For example, if you are working on a time-sensitive project, set an objective to reach before your trip and plan carefully the steps you will take to catch up once you are back. That way, you will feel settled for achieving a goal before leaving and knowing what you need to do when you return.
Likewise, if you have issues with homelife, identifying ways to tackle this will ease your worries. If it is an immediate concern, like a water leak or fire hazard, it is best to solve these issues before you go away.
If you require a tranquil, relaxing vacation, it is best to have a conversation with your family about this to avoid feeling bogged down when you are away. Communicate with them about why you need time to relax and how they can help you with this. You can do this casually over dinner or before the kids’ bedtime. For example, you could say, “I have a lot on my plate at the moment and would appreciate a calm environment when we go away. I would like to have a lie-in and to have at least two hours a day to relax undisturbed.”
If your children are too young to understand this, communicate your needs to your partner so they can accommodate you. Equally, if your partner requires time to relax, you will need to reach a compromise—perhaps taking alternate days to get up early.
If you want to avoid traffic, holdups, long lines, and impatient children while traveling, it is best to get to the airport with time to spare. It is recommended you arrive two hours before your flight time, but with children, it can be more of a struggle to get them organized and direct them while juggling your suitcases and travel documents. Have a minimum of two hours thirty minutes at the airport, so there is time spare to relax at the gate before your departure.
The trouble with being away from home is you don’t always have what you need to hand. When vacationing with your children, make sure to pack all you think you may need so your bases are covered. Being prepared for different circumstances will prevent any added stress. Some examples of essentials you might not think to bring:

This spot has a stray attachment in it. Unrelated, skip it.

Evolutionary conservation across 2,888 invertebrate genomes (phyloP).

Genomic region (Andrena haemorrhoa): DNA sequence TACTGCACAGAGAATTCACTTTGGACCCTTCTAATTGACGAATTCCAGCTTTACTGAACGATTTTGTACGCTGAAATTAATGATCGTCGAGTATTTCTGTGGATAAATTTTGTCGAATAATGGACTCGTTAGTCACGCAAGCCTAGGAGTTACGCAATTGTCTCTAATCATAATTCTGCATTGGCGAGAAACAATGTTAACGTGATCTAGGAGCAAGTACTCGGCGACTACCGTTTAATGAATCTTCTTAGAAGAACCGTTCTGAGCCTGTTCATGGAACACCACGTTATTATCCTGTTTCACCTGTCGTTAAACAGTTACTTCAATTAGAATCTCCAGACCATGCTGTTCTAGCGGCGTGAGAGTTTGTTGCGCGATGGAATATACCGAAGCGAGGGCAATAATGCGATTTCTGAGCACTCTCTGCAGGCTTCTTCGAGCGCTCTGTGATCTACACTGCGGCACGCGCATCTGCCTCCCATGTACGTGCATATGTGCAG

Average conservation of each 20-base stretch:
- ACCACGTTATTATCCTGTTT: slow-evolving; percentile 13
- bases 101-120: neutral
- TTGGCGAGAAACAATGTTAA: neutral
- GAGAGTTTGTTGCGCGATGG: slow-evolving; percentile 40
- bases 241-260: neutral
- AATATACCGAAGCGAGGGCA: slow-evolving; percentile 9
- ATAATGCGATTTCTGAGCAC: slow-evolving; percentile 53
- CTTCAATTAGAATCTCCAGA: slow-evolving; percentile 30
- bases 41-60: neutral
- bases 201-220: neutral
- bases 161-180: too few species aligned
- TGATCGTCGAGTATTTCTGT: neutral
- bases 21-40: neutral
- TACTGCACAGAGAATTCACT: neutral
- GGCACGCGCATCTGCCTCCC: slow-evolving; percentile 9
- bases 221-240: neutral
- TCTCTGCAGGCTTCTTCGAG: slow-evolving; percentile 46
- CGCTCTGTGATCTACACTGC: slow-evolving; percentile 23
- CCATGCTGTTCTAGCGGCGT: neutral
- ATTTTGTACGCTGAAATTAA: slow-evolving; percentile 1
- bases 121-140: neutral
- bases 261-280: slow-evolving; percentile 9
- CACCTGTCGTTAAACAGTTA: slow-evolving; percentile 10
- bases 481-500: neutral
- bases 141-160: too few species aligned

If packing light is ideal for you, consider packing travel-sized versions of the basics so you have all you may need without the worry of a heavy suitcase.
Going on vacation is all well and good until you get there and the restaurants are fully booked, and the activities you thought you would try are off-season. To prevent unnecessary stress or disappointment, research what activities are running when you are there, calculate their costs, and try to book in advance if you can. For restaurants and bars, making reservations ahead is wise.
If you are experiencing stress due to your travel plans, whether you are in the lead-up to them, currently on vacation, or have already come home, it is a good idea to ask for help. Help could look like a friend coming over to help you pack or help you choose a destination. It could be that you talk to the hotel reception about activities in the area suitable for children. Whatever the case may be, you will likely reduce your stress if help is given.